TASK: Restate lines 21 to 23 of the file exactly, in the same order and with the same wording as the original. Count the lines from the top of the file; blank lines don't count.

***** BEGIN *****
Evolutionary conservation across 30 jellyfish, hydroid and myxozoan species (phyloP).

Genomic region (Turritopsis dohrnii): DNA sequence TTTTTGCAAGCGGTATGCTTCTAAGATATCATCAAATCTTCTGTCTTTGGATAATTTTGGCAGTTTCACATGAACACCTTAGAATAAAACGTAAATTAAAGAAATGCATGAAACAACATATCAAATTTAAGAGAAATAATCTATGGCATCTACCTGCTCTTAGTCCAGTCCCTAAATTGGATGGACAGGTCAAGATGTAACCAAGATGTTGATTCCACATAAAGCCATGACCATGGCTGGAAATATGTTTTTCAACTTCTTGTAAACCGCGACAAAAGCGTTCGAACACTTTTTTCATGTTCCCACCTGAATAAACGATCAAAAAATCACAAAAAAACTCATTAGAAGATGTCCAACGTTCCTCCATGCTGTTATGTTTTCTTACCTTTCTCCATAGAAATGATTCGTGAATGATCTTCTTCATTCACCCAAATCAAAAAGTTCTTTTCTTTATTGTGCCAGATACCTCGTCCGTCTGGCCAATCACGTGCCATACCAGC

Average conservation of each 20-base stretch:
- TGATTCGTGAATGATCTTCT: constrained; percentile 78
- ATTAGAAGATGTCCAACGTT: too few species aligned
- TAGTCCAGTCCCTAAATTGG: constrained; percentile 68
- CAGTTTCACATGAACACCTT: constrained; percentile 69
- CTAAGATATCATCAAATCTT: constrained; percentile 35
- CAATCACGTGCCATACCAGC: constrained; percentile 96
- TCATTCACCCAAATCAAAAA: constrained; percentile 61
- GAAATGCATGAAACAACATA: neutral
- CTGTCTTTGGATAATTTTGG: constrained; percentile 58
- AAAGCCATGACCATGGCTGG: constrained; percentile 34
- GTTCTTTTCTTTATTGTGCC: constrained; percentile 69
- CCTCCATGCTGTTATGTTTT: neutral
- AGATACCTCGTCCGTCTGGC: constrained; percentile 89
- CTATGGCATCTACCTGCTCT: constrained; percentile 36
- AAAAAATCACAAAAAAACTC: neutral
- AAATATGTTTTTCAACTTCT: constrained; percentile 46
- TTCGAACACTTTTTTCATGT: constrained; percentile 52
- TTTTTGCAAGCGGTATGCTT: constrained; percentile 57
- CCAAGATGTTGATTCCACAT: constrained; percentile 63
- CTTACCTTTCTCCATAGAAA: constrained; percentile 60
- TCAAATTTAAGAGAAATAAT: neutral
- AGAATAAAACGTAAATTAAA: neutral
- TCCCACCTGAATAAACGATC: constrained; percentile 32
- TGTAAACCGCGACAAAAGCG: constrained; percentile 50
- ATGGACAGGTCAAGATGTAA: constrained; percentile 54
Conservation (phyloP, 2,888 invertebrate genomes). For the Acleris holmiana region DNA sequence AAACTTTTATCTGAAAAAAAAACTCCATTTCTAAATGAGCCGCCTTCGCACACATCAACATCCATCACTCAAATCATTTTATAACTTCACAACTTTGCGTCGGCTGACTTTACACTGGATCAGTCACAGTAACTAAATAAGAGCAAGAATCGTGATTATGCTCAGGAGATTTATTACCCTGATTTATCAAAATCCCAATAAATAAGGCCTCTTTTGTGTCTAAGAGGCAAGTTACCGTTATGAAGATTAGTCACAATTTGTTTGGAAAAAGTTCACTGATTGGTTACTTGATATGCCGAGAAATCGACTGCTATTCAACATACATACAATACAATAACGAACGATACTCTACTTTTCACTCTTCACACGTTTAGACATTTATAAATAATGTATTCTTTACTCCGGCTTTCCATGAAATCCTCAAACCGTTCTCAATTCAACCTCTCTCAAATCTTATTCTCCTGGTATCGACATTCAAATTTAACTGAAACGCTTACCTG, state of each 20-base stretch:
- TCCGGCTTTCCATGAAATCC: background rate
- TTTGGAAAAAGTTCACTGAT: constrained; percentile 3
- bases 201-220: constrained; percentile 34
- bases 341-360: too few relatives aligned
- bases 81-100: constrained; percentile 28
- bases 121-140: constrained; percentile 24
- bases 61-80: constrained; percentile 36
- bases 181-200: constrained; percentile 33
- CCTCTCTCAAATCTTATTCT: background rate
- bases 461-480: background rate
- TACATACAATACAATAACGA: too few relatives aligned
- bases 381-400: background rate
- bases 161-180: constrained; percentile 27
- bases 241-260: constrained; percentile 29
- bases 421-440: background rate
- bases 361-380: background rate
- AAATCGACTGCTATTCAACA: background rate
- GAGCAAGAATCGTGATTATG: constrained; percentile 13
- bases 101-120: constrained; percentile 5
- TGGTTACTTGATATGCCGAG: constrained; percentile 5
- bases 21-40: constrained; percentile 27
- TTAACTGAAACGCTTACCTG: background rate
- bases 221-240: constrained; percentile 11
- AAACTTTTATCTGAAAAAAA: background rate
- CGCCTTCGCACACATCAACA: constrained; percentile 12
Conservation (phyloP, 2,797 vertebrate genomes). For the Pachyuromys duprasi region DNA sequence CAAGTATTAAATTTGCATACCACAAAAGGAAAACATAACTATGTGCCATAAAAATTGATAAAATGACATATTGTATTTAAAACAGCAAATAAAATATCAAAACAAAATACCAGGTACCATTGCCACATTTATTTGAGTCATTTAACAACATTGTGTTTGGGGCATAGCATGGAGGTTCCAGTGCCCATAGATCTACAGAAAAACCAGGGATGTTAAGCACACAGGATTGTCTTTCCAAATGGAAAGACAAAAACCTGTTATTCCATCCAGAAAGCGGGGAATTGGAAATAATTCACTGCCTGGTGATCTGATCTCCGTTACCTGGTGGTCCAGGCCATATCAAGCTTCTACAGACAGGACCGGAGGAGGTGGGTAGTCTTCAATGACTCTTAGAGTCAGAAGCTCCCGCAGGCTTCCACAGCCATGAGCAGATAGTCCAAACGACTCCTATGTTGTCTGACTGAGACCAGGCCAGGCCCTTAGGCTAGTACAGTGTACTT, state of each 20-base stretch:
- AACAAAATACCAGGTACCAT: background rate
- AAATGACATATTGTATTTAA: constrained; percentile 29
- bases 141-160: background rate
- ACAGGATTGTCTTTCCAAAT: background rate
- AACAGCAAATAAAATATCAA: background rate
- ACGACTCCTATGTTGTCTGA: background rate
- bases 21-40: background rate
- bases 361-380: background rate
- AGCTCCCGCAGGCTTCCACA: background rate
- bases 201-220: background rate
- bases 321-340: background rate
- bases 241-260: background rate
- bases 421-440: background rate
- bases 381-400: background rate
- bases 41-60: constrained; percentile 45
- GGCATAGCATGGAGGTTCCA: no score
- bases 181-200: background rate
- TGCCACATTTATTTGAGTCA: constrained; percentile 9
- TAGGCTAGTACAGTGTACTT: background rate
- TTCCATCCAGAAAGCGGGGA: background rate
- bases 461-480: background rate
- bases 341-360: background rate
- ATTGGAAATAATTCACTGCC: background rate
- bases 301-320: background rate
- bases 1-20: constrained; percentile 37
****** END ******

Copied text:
- TTTTTGCAAGCGGTATGCTT: constrained; percentile 57
- CCAAGATGTTGATTCCACAT: constrained; percentile 63
- CTTACCTTTCTCCATAGAAA: constrained; percentile 60